LORI: Thanks so much for having me, Laura! I feel the same way – there’s nothing like talking to another rhyme geek!

LAURA: The premise of COCK-A-DOODLE OOPS! – in which Rooster takes a vacation, leaving the responsibility of waking the farmer to the other animals – is adorable. What inspired you to create this story? Did you perhaps grow up with a rooster at home?

LORI: No, I didn’t grow up with a rooster or live anywhere near a farm (though my brother used to make strange animal-like noises sometimes). I’m not sure where I got the idea for the story. Originally, I wanted to write a “boy who cried wolf” type of story and I thought it would be funny if a rooster crowed at all times of the day, out of boredom – or maybe he had insomnia – something like that. Anyway, that story somehow morphed into rooster leaving the other animals to do his job. At first he went on strike but that was a negative concept so I had him go on a vacation instead.

LAURA: Writing a picture book is hard enough, let alone adding the extra elements of rhythm and rhyme.  But as the reviews attest, you have a gift for it. The Kirkus Review, for example, describes COCK-A-DOODLE OOPS! as full of “puns and foolery pitched just right for newly independent readers” and they praise you as having a “gift for rhymes and language that is clever rather than forced”. What’s your secret for great story-telling?

LORI: I’m very flattered by the comments in the Kirkus Review! I really think the secret to writing good rhyme is persistence (good writing of any kind, for that matter). I’ll admit, I have a good ear for rhythm and that helps a lot! But, I work painstakingly to make every beat work so it flows smoothly. Also, my love for puns comes in really handy when writing in rhyme and especially about animals. There’s so much material to choose from.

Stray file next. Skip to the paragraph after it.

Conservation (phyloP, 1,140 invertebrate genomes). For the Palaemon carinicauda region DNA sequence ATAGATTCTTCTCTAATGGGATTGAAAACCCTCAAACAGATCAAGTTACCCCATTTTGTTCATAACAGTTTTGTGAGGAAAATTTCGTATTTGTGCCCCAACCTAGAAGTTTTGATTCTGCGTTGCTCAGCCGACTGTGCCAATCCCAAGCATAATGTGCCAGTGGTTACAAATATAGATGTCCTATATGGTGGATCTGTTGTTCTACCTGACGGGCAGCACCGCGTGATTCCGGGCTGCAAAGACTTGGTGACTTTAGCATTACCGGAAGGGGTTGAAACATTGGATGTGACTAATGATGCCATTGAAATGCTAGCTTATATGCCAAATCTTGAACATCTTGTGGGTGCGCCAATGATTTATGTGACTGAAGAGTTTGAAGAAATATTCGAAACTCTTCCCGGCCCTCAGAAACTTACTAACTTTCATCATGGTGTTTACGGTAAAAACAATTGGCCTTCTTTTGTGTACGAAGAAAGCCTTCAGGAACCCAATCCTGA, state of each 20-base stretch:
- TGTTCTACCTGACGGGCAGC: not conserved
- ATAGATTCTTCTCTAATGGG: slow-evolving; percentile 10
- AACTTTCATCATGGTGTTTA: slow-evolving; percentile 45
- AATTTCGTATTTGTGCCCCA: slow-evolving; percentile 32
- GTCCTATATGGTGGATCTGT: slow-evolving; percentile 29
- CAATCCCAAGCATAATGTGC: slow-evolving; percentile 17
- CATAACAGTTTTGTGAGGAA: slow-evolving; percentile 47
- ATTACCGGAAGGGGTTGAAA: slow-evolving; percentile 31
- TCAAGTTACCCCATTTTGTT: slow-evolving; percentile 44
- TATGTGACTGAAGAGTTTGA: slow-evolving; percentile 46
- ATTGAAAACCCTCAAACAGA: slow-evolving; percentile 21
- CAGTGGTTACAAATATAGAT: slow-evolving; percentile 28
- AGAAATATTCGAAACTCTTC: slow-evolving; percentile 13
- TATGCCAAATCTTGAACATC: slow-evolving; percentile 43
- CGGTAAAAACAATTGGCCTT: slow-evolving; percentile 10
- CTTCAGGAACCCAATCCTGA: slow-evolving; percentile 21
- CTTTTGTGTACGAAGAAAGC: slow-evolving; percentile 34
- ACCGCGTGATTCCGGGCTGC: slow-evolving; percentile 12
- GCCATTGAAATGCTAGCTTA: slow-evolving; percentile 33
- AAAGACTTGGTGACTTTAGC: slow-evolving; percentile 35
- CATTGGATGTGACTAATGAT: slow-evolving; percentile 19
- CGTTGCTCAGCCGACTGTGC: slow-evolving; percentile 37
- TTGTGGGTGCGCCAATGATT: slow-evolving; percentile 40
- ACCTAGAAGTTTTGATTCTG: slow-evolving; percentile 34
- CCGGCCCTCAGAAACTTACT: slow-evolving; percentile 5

LAURA: I can tell from your website that you have a barn-full of great book launch events and opportunities for your readers. Tell us a little bit about what you have planned.

LORI: My first book launch will be on Saturday, May 10th at 11:00 at Anderson’s Bookshops in Naperville, IL. My second launch (along with Deborah Zemke) will be on Saturday, May 17th at 11:00 at The Magic Tree Bookstore in Oak Park, IL. On Friday night, May 16th at 6:30 pm, Deborah and I will be at The Book Stall in Winnetka, IL for a storytime. All three events will include an interactive reading of the book, animal masks for the kids to color and of course, snacks!

LAURA: Finally, teachers and parents are always looking for ways to tie picture books into the curriculum or extend the enjoyment with post-reading activities. Do you have any extension activities your readers might enjoy?

LORI: A writer friend of mine, Marcie Colleen, created a teacher’s guide for me and it’s great! She ties the activities to different areas of the curriculum. Teachers and parents can find it on my website or they can download it for free from Teachers Pay Teachers. There are also coloring pages kids can download – they’re masks of each of the animals (created by illustrator, Deborah Zemke) to color and cut out.

LAURA: Thanks so much for joining us today, Lori.  To learn more about Lori and her books visit her website and blog.  She’s also active on Twitter and Facebook.  Her books are available at bookstores everywhere or online.

LORI: Thanks so much again, Laura! This was a lot of fun!